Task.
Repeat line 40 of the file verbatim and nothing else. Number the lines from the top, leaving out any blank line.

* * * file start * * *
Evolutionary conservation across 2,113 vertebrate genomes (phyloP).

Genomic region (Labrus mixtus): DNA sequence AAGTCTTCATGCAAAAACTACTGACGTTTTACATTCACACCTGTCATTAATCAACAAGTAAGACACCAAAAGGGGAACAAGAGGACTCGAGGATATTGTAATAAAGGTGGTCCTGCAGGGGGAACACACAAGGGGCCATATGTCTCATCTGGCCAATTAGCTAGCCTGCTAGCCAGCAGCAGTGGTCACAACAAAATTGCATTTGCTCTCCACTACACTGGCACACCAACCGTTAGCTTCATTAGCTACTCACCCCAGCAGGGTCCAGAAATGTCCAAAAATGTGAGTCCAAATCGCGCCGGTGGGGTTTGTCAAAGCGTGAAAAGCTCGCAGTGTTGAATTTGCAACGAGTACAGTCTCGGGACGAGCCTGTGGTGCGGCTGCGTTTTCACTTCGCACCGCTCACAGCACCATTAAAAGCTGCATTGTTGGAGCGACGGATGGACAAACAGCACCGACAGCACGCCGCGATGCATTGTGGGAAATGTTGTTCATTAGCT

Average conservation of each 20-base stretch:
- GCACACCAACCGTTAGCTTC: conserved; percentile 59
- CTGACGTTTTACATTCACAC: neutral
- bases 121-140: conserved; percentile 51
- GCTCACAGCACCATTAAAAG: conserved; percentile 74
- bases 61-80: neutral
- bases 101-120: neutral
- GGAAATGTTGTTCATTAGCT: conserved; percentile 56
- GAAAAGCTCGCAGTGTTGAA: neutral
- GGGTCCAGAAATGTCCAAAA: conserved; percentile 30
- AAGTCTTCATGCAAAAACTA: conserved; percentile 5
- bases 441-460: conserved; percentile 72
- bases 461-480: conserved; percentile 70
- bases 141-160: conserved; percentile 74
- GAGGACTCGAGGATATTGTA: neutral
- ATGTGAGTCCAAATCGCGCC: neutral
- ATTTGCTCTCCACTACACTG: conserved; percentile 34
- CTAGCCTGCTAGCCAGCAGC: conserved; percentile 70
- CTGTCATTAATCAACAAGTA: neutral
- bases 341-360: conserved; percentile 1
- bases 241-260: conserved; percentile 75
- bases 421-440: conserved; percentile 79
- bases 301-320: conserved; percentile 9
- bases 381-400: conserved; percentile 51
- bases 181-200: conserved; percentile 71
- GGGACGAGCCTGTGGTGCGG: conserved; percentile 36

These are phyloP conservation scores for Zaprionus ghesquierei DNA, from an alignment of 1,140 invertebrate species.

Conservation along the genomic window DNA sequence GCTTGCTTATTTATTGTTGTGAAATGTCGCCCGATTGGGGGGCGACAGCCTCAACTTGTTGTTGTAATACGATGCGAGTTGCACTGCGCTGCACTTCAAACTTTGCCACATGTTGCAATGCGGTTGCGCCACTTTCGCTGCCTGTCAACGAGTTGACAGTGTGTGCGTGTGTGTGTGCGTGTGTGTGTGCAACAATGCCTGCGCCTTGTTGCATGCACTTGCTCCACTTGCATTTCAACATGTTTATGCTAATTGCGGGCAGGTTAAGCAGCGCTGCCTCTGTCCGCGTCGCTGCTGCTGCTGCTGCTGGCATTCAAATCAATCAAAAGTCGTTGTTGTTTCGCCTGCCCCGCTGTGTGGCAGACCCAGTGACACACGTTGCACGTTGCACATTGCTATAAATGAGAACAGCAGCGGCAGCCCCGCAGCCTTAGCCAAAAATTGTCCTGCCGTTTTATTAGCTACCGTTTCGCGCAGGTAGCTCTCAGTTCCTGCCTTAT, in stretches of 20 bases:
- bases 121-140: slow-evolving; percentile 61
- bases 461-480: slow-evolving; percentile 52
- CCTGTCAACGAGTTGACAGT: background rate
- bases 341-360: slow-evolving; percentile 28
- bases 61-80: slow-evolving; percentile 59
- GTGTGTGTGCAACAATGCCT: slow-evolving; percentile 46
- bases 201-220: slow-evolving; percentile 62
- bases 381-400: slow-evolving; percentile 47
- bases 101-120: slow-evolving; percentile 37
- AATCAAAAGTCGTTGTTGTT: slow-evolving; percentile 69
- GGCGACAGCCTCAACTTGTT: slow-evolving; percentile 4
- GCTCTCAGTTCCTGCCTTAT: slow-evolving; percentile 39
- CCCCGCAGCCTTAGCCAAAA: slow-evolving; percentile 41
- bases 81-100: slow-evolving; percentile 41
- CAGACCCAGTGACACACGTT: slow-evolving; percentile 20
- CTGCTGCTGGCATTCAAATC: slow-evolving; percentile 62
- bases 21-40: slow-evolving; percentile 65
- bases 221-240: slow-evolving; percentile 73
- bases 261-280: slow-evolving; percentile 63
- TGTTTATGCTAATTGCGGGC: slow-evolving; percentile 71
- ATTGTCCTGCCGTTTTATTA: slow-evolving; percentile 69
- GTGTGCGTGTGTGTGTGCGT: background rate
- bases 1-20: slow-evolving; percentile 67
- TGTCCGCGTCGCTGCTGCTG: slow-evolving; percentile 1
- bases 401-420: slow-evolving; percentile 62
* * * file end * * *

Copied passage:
- AATCAAAAGTCGTTGTTGTT: slow-evolving; percentile 69